Definitely rent a car if you go there! It will be great for getting around and exploring different sites.
We stayed at the Finikas Hotel and loved it.
Paros was our beachy, relaxing part of the trip. Our hotel was right on Golden Beach and had two beautiful pools, so we spent most of the time vegging out. After the adventure of Naxos, it was nice to have a few slower days to read and rest.
We stayed at the Poseidon of Paros. I highly recommend it!
Despite Santorini being beautiful and thought to be a romantic destination, it was a bit of a let down. Our hotel was a 10 minute walk from the caldera, but the walk was down a busy street and pretty unpleasant. Everything is on the expensive side, and by that point in the trip, we were getting ready to go home.
First world problems, I know! It was still an amazing place to visit and I think we would have had a better time if we had stayed at a closer hotel and if it was earlier in the itinerary.
(Though, looking at these pictures again, I realize how stunning it is!)
Lastly, Athens isn’t an island, but it’s worth seeing while you’re over there. We spent 2 days there, and probably could have done it in 1. We spent the first day walking around exploring and saw the National Gardens, and then went to the Acropolis for the second day. If you like souvlaki/gyros, check out Origin Souvlaki by Syntagma Square – we loved it!
If you’re a history buff or like visiting museums, maybe you’d want to stay for longer.
In Athens, we stayed at the Amalia Hotel which was OK, and had a great location.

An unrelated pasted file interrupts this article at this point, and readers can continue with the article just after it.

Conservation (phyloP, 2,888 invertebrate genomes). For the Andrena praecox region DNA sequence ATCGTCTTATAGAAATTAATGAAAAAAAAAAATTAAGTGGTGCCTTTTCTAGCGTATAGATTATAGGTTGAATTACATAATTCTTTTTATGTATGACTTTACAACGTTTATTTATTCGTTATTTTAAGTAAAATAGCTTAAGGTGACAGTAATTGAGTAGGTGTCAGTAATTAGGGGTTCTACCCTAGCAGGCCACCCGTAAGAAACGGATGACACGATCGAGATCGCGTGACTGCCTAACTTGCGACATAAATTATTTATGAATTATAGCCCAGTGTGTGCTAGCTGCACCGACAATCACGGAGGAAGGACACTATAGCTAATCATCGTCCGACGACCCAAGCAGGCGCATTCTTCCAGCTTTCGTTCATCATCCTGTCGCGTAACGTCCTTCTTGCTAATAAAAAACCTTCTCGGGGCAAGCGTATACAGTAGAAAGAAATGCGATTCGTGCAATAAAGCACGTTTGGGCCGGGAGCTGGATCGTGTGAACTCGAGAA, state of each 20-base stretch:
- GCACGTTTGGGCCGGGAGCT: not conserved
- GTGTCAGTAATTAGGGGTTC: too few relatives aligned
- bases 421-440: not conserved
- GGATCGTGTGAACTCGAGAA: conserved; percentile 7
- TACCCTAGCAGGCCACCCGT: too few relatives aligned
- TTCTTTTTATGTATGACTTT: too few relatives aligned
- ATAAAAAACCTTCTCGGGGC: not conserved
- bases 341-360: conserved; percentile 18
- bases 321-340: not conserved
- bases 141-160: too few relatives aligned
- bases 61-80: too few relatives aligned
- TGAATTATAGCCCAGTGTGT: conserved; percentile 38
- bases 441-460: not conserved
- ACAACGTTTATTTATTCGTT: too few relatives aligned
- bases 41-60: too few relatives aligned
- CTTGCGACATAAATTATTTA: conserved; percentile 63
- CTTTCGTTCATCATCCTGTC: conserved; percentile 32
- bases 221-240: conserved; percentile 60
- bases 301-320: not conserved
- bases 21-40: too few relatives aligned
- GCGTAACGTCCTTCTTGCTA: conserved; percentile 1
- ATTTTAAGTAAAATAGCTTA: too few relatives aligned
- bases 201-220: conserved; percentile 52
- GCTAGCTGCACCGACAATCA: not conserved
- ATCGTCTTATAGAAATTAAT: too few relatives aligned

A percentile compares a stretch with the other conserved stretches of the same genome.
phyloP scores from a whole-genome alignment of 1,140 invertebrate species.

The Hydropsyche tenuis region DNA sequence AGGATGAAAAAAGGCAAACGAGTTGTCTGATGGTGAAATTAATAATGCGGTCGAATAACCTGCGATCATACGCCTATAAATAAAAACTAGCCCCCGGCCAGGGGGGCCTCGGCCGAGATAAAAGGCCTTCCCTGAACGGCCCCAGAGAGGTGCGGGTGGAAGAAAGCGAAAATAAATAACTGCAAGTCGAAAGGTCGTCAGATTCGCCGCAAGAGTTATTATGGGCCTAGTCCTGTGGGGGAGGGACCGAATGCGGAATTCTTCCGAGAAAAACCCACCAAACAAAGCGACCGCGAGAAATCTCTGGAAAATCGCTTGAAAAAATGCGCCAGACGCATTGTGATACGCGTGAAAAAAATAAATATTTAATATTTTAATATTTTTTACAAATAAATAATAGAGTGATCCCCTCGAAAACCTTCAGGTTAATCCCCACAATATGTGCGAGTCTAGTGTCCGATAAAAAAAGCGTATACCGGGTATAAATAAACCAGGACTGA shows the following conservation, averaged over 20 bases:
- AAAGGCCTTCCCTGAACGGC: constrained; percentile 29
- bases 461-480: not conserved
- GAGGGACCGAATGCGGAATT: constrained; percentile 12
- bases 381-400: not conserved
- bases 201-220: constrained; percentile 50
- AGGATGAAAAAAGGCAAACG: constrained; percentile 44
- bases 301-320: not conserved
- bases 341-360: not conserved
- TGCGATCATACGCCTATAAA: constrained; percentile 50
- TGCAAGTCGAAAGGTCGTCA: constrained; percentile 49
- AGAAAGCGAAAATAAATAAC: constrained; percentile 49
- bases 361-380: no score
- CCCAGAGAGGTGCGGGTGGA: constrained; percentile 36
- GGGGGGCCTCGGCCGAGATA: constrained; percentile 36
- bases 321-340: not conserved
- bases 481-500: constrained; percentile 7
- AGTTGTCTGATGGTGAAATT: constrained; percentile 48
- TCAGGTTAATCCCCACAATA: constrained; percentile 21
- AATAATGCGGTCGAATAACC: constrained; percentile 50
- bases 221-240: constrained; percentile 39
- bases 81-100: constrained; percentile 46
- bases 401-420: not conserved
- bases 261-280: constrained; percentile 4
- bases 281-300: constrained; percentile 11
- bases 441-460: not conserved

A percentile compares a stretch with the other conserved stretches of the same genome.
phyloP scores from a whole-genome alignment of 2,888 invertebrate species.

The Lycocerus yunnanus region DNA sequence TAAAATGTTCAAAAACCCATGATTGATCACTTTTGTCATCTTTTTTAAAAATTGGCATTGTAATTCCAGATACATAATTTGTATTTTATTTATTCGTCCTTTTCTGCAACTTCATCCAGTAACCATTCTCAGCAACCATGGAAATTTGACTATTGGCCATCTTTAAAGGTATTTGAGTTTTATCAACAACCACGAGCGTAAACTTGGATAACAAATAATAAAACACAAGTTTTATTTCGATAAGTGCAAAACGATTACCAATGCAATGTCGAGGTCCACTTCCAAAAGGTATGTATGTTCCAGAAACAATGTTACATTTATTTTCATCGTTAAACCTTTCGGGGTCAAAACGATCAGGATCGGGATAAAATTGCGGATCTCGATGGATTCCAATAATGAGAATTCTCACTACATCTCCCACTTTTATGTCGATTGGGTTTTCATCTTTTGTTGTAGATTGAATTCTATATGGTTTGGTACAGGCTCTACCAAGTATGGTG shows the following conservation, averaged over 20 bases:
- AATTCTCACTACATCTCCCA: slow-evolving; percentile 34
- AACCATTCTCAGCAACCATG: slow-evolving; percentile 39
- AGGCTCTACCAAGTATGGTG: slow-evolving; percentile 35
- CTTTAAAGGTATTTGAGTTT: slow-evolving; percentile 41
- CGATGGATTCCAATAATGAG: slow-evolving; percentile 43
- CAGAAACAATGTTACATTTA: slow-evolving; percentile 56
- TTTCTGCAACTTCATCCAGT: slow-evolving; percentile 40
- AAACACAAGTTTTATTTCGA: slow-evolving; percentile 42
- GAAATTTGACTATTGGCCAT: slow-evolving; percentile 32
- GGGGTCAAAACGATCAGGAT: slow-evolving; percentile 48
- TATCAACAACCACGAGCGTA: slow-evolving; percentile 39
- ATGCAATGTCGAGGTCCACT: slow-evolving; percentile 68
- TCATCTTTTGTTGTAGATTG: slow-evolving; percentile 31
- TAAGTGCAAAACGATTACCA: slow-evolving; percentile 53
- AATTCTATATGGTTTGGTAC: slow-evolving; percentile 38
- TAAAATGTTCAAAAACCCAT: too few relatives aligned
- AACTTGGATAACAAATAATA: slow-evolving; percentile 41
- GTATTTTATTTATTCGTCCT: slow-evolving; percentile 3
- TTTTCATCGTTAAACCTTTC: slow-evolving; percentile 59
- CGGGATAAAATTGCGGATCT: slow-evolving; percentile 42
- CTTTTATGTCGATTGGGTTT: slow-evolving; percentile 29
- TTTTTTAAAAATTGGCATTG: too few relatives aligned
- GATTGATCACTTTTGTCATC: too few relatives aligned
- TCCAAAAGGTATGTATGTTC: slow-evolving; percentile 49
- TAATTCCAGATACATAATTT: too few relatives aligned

Recommendations for Getting Around
We flew from Athens to the first island, and then from the last island back to Athens. Both flights were through Olympic Air/Aegean Airlines and were quick and efficient. Depending on itineraries and cost, you may want to consider booking flights between Athens and the islands.
Keep in mind that while the flight may be fast, you’ll still need to arrive at the airport early and account for time getting to the airport. Ferries can be more efficient depending on the route.
We took ferries between the islands, and we had a great experience. The cost was as low as $10-15 per person per direction since we booked them in advance, and they were quite efficient. We didn’t have to get there nearly as early as for a flight, and on one of them we could even sit outside on the deck for the ride.
The big companies you’ll want to look at are SeaJets, Golden Star, and Blue Star. I typically used a Greek ferry search engine like GreekFerries.gr to compare options and pricing, and then booked directly with the ferry line.